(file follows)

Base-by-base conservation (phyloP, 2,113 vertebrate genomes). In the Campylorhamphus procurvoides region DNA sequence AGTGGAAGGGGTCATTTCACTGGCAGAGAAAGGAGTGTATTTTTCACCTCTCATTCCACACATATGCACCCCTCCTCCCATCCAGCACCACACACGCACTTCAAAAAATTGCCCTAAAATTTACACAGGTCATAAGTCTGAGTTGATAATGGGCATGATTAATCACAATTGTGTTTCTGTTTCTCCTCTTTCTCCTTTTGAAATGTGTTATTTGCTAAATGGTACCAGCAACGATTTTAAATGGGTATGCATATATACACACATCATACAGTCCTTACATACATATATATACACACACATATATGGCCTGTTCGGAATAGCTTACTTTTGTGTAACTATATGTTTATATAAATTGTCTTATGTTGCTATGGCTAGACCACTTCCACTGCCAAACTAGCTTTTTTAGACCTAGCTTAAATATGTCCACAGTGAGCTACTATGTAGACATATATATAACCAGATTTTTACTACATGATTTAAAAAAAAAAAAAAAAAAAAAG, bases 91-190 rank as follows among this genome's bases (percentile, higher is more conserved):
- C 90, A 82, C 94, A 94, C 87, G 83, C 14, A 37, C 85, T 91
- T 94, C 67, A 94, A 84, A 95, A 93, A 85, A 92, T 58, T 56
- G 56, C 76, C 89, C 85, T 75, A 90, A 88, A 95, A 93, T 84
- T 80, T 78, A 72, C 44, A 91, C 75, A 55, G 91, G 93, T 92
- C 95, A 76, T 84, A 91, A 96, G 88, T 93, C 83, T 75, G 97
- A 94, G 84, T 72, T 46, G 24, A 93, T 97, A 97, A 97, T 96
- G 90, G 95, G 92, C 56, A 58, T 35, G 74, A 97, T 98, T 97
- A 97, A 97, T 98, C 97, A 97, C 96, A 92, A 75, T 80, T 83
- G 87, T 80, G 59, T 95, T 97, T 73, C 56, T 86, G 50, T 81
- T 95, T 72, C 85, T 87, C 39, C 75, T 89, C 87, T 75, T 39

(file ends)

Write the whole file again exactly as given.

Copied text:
Base-by-base conservation (phyloP, 2,113 vertebrate genomes). In the Campylorhamphus procurvoides region DNA sequence AGTGGAAGGGGTCATTTCACTGGCAGAGAAAGGAGTGTATTTTTCACCTCTCATTCCACACATATGCACCCCTCCTCCCATCCAGCACCACACACGCACTTCAAAAAATTGCCCTAAAATTTACACAGGTCATAAGTCTGAGTTGATAATGGGCATGATTAATCACAATTGTGTTTCTGTTTCTCCTCTTTCTCCTTTTGAAATGTGTTATTTGCTAAATGGTACCAGCAACGATTTTAAATGGGTATGCATATATACACACATCATACAGTCCTTACATACATATATATACACACACATATATGGCCTGTTCGGAATAGCTTACTTTTGTGTAACTATATGTTTATATAAATTGTCTTATGTTGCTATGGCTAGACCACTTCCACTGCCAAACTAGCTTTTTTAGACCTAGCTTAAATATGTCCACAGTGAGCTACTATGTAGACATATATATAACCAGATTTTTACTACATGATTTAAAAAAAAAAAAAAAAAAAAAG, bases 91-190 rank as follows among this genome's bases (percentile, higher is more conserved):
- C 90, A 82, C 94, A 94, C 87, G 83, C 14, A 37, C 85, T 91
- T 94, C 67, A 94, A 84, A 95, A 93, A 85, A 92, T 58, T 56
- G 56, C 76, C 89, C 85, T 75, A 90, A 88, A 95, A 93, T 84
- T 80, T 78, A 72, C 44, A 91, C 75, A 55, G 91, G 93, T 92
- C 95, A 76, T 84, A 91, A 96, G 88, T 93, C 83, T 75, G 97
- A 94, G 84, T 72, T 46, G 24, A 93, T 97, A 97, A 97, T 96
- G 90, G 95, G 92, C 56, A 58, T 35, G 74, A 97, T 98, T 97
- A 97, A 97, T 98, C 97, A 97, C 96, A 92, A 75, T 80, T 83
- G 87, T 80, G 59, T 95, T 97, T 73, C 56, T 86, G 50, T 81
- T 95, T 72, C 85, T 87, C 39, C 75, T 89, C 87, T 75, T 39